The first and more manifest way is the argument from motion. It is certain and evident to our senses that in the world some things are in motion. Now, whatever is moved is moved by another, for nothing can be moved except it is in potentiality to that towards which it is moved; whereas a thing moves inasmuch as it is in act. For motion is nothing else than the reduction of something from potentiality to actuality. But nothing can be reduced from potentiality to actuality, except by something in a state of actuality. Thus that which is actually hot, as fire, makes wood, which is potentially hot, to be actually hot, and thereby moves and changes it. Now it is not possible that the same thing should be at once in actuality and potentiality in the same respect, but only in different respects. For what is actually hot cannot simultaneously be potentially hot; but it is simultaneously potentially cold. It is therefore impossible that in the same respect and in the same way a thing should be both mover and moved, i.e., that it should move itself. Therefore whatever is moved must be moved by another. If that by which it is moved be itself moved, then this also must needs be moved by another, and that by another again. But this cannot go on to infinity, because then there would be no first mover, and consequently no other mover, seeing that subsequent movers move only inasmuch as they are moved by the first mover; as the staff moves only because it is moved by the hand. Therefore it is necessary to arrive at the first mover, moved by no other, and this everyone understands to be God.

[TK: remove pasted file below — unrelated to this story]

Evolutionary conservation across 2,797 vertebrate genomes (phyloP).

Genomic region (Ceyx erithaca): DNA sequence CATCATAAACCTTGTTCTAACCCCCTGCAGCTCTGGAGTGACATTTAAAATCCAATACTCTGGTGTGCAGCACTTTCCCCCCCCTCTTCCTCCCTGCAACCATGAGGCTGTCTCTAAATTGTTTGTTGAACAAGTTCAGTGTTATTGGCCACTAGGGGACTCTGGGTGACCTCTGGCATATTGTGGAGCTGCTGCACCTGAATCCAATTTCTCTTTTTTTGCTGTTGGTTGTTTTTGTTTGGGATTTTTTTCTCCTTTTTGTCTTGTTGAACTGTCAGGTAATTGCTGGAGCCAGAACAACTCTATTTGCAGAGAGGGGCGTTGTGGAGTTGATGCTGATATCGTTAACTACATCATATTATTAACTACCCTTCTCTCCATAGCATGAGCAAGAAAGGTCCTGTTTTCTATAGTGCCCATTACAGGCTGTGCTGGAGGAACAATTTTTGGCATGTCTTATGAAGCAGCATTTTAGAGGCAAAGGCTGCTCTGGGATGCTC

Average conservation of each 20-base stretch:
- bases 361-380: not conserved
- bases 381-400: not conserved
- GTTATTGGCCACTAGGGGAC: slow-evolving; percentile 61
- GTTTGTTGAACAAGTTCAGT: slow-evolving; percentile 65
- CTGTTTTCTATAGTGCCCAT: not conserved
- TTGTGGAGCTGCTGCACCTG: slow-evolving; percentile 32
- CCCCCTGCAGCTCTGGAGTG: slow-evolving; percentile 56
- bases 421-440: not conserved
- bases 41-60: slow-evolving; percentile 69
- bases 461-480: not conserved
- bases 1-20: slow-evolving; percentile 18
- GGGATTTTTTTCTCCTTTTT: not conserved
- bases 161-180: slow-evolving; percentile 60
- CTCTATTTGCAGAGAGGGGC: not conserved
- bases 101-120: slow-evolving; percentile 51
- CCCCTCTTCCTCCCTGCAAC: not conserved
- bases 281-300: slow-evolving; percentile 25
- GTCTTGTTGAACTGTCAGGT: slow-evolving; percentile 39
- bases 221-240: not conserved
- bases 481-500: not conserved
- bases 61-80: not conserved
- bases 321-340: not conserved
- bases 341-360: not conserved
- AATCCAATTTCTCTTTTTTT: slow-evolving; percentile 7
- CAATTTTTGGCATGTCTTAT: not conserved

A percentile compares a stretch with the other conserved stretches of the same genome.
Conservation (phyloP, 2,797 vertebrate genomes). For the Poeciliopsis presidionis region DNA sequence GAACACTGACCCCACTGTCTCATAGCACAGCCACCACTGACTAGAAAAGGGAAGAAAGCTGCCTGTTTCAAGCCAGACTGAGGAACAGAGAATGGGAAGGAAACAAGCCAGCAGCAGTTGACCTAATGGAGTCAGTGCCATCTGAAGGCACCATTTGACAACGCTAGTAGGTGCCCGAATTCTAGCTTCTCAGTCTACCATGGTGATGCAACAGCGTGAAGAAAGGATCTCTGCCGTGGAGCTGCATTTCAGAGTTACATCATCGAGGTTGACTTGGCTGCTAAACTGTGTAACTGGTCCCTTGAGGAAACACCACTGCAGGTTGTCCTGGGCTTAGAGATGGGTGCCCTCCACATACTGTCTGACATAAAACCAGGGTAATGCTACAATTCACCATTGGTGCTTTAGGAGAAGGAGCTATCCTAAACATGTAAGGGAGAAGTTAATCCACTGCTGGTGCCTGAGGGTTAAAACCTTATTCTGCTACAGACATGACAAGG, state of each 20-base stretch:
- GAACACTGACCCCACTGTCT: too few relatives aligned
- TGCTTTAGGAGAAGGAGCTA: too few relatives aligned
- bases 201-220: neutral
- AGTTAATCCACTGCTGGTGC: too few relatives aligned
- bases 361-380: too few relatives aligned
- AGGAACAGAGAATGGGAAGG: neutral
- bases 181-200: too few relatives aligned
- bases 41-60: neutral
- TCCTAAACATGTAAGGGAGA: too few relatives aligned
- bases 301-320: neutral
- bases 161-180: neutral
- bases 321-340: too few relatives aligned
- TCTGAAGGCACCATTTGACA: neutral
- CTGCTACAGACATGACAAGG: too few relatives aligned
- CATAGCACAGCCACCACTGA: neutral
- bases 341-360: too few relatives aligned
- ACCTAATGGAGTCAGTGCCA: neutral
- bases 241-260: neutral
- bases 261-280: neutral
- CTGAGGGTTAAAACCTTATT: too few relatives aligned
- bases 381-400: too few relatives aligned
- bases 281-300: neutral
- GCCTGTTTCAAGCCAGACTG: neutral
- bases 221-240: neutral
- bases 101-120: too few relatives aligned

The first thing to be noticed is that this is a formal argument. Thomas intended it to be a conclusive demonstration that God exists. It is not a collection of evidences that make it plausible to believe in God. It is an analysis of sensory experience with the conclusion that only God can explain it. Far from being a list of evidences, it appeals only to a pebble that rolls down the hillside or a marble that rolls across the floor. It claims to prove conclusively that on this basis God must of necessity exist. It is a matter of logical necessity.